An Alternators logo? But Arcee only appeared in Binaltech! LOLOCAUST!!!!


Transformers Tracks
Transformers Tracks
Transformers Tracks
Transformers Tracks

Tracks came out relatively early in the Binaltech/Alternators programme, presumably as 1) the character's original car mode had an updated version actually in production and 2) General Motors, who own the Chevrolet brand, were probably fairly open to licensing, foreshadowing their involvement in the live action films. Of course, Takara had to make things complicated, and originally released the character in yellow for some stupid, exciting reason. It probably had something to do with lolicons and some insane plan to portray the thing as some version of Convoy. Hasbro took one look at it and painted it blue. Takara belatedly realised people buying a Tracks figure might want something that looked like Tracks and followed suit, resulting in a blue Binaltech version which also included a sticker to represent the character's iconic flame design (the one I have, courtesy of Inflatable Dalek ).

After gaining respectability, the mould was then sullied twice. Firstly, someone stuck a cat head on it and called it Ravage (through hard work from the design team, this was eventually usurped at 'Stupidest Alternator Ever' by a Jaguar XK that turned into a Jaguar XK on four unconvincing legs). Hasbro decided there was more mileage in the mould, and gave it a new generic head and red colour scheme (complete with the flame sticker - how philanthropic). They named this thing Swerve, Transformers-speak for "no one really, but we thought we could get a recolour out of the mould".


Presumably due to its' lineage, Tracks' Stingray mode looks strangely retro compared to most of the sportscars in the Alternators line - there're even a couple of straight lines on there. It's not exactly stunning, but there's not much wrong with it. I was never much of a fan of the original Tracks car mode, which looked a bit cartoonish and OTT (I know the real thing's like that, but accuracy and aesthetic appeal are two different things). This version dials that back a lot, but doesn't really replace it with much in the way of style.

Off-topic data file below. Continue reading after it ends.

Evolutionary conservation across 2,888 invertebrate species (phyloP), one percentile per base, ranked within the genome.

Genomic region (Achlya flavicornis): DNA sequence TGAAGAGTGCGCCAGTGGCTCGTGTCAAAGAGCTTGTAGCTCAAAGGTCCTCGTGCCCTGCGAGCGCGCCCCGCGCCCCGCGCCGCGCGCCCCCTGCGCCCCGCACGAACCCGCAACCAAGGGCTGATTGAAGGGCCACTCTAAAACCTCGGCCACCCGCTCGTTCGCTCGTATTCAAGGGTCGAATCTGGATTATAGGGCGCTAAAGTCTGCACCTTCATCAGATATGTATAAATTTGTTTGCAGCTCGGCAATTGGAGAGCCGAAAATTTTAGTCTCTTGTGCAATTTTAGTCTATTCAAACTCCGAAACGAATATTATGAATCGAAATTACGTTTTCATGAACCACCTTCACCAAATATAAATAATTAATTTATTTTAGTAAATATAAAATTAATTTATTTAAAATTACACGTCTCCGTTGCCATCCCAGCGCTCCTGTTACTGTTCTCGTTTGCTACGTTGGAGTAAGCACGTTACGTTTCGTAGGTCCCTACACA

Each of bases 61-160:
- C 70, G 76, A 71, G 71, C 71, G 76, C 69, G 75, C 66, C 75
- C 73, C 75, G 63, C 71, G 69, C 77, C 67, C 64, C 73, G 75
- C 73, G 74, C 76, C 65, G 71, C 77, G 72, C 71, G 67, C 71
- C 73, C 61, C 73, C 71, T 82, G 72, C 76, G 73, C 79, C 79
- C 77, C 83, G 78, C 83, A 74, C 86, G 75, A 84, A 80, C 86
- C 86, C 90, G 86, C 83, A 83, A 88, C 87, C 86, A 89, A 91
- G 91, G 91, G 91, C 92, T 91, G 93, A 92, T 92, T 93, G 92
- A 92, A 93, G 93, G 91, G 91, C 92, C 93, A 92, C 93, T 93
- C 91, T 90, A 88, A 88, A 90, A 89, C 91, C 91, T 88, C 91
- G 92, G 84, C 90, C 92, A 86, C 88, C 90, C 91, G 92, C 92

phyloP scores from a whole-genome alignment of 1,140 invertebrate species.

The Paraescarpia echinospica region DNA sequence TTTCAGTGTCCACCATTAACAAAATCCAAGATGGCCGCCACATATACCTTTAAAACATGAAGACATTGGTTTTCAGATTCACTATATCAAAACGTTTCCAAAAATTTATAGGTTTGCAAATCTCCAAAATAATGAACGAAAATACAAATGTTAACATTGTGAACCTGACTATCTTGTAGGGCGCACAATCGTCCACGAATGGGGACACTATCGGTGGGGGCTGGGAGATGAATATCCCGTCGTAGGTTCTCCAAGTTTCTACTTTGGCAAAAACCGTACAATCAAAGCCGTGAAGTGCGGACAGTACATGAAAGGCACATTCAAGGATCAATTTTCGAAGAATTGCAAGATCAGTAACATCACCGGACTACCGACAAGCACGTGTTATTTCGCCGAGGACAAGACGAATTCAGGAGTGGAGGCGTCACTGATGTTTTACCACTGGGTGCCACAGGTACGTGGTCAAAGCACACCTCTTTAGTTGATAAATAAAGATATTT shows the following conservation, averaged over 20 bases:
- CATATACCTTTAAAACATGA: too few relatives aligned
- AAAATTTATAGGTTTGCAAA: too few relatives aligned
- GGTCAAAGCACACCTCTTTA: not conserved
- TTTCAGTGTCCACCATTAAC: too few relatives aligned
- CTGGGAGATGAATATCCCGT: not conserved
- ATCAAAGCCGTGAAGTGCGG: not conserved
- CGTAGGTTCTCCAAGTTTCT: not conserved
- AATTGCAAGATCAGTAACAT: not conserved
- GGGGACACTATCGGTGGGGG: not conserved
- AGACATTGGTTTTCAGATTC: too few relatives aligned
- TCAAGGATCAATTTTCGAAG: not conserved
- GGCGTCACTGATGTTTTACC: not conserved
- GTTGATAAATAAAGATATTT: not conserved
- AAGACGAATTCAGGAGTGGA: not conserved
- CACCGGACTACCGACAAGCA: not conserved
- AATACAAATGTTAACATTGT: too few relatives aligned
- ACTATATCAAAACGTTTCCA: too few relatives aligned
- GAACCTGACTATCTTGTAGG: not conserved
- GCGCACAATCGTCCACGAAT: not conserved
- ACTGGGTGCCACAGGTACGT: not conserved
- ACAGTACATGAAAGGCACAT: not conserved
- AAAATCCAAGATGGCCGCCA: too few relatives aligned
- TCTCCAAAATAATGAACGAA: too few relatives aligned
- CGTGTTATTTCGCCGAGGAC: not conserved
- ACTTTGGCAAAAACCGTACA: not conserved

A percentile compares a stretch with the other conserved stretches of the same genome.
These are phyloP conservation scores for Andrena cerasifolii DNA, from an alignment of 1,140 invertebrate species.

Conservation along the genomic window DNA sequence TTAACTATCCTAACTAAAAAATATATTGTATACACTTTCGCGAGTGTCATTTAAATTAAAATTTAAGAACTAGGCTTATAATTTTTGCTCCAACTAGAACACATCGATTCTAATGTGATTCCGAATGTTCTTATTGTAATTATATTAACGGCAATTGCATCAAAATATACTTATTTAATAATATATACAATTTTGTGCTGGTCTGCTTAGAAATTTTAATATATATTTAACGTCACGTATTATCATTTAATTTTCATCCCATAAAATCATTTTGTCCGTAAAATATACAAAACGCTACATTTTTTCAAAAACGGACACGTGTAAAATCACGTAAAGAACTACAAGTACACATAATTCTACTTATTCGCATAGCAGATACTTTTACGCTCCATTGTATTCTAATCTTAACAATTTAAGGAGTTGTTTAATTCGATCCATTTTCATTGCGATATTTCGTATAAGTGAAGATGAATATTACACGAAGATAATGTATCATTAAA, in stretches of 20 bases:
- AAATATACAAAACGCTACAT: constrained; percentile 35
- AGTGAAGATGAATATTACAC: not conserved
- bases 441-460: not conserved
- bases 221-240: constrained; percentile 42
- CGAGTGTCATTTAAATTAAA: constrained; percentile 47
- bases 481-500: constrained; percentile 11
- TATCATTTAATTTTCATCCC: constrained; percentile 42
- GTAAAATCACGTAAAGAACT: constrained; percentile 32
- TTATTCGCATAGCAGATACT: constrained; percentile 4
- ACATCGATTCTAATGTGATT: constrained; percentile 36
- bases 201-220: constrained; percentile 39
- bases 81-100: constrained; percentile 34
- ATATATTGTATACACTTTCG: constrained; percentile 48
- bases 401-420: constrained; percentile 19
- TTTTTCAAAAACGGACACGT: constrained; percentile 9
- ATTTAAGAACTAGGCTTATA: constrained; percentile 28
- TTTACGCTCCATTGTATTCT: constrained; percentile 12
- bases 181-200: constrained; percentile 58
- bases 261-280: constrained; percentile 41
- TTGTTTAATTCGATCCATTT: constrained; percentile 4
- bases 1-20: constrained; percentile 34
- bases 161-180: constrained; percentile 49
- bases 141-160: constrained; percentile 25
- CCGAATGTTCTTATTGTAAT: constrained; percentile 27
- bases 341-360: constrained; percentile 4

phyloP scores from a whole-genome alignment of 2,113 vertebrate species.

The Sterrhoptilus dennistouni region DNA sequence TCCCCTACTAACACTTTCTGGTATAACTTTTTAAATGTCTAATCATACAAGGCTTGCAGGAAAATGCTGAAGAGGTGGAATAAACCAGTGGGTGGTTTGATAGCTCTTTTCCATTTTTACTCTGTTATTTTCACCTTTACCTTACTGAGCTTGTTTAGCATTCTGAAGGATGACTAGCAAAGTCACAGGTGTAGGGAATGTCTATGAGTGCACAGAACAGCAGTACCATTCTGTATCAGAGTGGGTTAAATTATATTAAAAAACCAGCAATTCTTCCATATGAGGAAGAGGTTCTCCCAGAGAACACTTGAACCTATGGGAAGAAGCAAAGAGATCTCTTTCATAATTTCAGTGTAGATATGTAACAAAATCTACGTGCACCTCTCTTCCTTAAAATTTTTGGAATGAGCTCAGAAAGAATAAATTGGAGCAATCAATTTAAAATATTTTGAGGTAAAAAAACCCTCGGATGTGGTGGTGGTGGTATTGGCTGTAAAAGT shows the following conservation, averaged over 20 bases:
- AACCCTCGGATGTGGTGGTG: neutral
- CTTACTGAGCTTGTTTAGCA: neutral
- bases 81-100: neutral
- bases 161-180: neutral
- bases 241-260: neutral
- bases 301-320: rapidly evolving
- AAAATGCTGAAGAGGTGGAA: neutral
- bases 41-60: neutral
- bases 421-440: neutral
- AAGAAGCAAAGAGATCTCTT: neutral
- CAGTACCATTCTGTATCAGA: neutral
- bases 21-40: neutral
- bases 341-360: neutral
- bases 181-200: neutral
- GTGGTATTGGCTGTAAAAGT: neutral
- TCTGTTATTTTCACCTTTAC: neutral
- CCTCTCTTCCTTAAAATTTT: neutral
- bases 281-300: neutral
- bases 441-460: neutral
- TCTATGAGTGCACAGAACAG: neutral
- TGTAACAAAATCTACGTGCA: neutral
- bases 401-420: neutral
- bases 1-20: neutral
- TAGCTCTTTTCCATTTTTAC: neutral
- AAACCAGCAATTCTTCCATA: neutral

As usual, the alternate mode is detailed - in fact, it's one of the most detailed of the line. Either that, or Chevrolet just put a lot of badges on their actual cars - a total of four are present here. Add in the flame sticker, the clear plastic lights, the licence plate (simply an Autobot logo on white - nice work, less is more) and the car isn't boring to look at. The join lines are quite bad, sadly, and the robot feet are clearly visible at the front, while he doesn't quite have the smooth interior of other Alternators. Or maybe I'm wrong and the latest Stingray does have missile launchers inside the doors.


Tracks has fairly straightforward transformation - getting the front started can be a little tricky, but after that it's very intuitive. The robot layout is quite closely modelled on the original Tracks, with the rear wheels ending up on the shoulders and the car bonnet on the rear of the legs; the rear of the car is even split and orientated to provide a reminder of the original's wings. On top of this, there's some blatant cheating to make an approximation of a car roof on the chest, despite there being a car roof on his back - this is actually quite cool, so I'll let it slide. Then there's the head, the spitting image of the character's cartoon model, and looking superb for it. The overall result has lots of bits hanging off it, but is by far the strongest of the three RiD Car Brothers-influenced robot modes in the line (the other two being the Honda and the Viper), at least looking balanced thanks to the chunky legs.

Sadly, the figure's various parts actually restrict Tracks' articulation. Bits of him have to be moved in order for his limbs to go through the full range of movements, and even then it can be a long and unrewarding process. Also, in common with many Alternators designs that stray from the rough Datsun-style robot mode, Tracks is lacking a waist joint. By way of compensation, though, he is by far the most heavily armed figure in the line. In addition to the standard engine-based gun (one of the more convincing examples of an idea that's a millstone around the line), he has non-firing missile launchers heavily based on the original's, which can either be positioned over his shoulders or folded away on the figure's back. That's not all, though - both wrists contain twin cannons that can slide out - it's a shame they didn't do something like that with the bulky forearms of Mustang, really. Talking of the Mustang, Tracks' two rather desperate retools are missed opportunities, as the layout would have made a much better base for Wheeljack than the mould he did eventually get.


Tracks isn't without his faults, and the somewhat cluttered nature of the robot mode won't be to all tastes. However, he's alongside Hound and Skids as the most effective homage of the Alternators series, with an orchestrated attempt to make him look as much like the original Tracks as possible. It's an attempt that's largely successful, resulting in one of the most individual figures of the series.